Pokemon

I feel like I don’t really need to explain this one. The main story doesn’t typically take too long, but the collecting? Oh, yeah. I need to catch ’em all and it’s so easy for me to get sucked into the Pokemon world and play for hours at a time. I remember, when X and Y came out, I beat the main story in two days. I got the game for Christmas and spent Christmas evening and the following day playing all day long.

The Sims

Time in The Sims goes by super fast. I feel like one hour in The Sims is about a minute – maybe two – in real time. It’s so easy to spend a lifetime in The Sims and know you’re not wasting too much time in real life… until you look at a real clock and realize the sun had set already. If I could spend a day or two just living as my sim, I totally would.

Animal Crossing

Animal Crossing is a tricky game to play all day long. With its real-time mechanics, the shops have an open and closing time and the villagers do sleep. So, there’s only so much I can do in a day, but if I could, I would play that all day long as well.

What are some of your favorite games to binge play? Let me know in the comments below! If you like this post, please share it around.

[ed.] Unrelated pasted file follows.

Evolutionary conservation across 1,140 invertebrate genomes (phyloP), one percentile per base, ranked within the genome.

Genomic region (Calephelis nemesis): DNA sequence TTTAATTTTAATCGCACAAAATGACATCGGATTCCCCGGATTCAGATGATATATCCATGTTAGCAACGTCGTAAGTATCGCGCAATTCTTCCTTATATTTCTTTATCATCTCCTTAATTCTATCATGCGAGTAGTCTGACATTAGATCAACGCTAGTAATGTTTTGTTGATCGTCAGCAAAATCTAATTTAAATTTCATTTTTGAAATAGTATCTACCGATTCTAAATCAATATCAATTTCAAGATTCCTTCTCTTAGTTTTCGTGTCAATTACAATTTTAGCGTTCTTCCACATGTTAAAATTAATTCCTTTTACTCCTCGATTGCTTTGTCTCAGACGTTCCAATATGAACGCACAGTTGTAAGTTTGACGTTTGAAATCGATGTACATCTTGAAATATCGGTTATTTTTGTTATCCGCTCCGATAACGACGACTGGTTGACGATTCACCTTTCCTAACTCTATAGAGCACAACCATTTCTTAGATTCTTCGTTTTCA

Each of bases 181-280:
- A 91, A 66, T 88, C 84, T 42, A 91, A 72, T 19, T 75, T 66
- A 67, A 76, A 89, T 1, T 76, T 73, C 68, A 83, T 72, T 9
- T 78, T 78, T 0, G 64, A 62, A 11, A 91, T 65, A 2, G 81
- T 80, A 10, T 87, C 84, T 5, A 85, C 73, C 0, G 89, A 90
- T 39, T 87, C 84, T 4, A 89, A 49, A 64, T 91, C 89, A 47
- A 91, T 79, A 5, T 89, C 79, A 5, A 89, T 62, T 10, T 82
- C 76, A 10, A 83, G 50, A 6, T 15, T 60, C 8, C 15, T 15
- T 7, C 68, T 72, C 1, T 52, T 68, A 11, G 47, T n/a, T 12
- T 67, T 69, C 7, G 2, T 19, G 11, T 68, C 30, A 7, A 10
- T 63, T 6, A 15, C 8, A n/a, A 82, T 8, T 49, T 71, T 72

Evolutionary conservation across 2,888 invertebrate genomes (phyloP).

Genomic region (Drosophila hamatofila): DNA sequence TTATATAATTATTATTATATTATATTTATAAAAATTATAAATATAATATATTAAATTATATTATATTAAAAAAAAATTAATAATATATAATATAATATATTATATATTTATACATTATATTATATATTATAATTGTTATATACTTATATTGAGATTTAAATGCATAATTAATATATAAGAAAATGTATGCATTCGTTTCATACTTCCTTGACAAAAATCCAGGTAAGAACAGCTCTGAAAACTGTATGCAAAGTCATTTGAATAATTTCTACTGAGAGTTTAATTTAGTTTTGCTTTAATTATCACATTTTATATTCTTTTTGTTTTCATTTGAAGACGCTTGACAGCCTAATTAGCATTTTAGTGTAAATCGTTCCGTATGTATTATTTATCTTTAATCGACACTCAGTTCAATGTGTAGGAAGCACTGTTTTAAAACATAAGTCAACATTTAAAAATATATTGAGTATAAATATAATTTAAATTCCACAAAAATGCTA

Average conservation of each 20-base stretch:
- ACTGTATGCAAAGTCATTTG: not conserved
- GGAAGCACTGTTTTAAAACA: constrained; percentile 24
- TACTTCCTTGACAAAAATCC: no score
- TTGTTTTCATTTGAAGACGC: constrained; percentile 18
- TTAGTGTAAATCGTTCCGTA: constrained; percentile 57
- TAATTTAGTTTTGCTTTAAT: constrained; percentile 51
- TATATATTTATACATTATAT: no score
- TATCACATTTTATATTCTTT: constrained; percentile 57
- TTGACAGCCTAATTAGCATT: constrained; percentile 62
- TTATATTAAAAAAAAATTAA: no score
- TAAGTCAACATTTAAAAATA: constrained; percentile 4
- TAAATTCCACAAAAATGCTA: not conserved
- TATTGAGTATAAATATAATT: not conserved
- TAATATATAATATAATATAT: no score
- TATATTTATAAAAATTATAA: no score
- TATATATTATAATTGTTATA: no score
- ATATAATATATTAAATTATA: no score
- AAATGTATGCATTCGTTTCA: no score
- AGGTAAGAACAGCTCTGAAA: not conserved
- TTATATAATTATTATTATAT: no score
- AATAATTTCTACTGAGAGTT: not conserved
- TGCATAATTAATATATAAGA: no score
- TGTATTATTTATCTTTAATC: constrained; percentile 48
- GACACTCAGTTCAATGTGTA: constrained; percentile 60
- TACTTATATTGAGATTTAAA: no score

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Throwback Thursday: Playing The Sims on Playstation

Rachel Mii | DoubleJump.comHappy Thursday!

If you know me, then you know I love to play The Sims. I started off playing The Sims 2 and for a while, I thought that was the first Sims I ever played. But I realized the other day that I had played The Sims on the Playstation 2.

Throwback Thursday: Playing The Sims | Playstation | TBT | Video Games | Gaming | DoublexJump.com

Eons ago, I remember going to my friend’s house. She’s not a big gamer, but she did enjoy games like Just Dance and that was something we used to play together all the time. However, the first game we ever really played together was probably The Sims.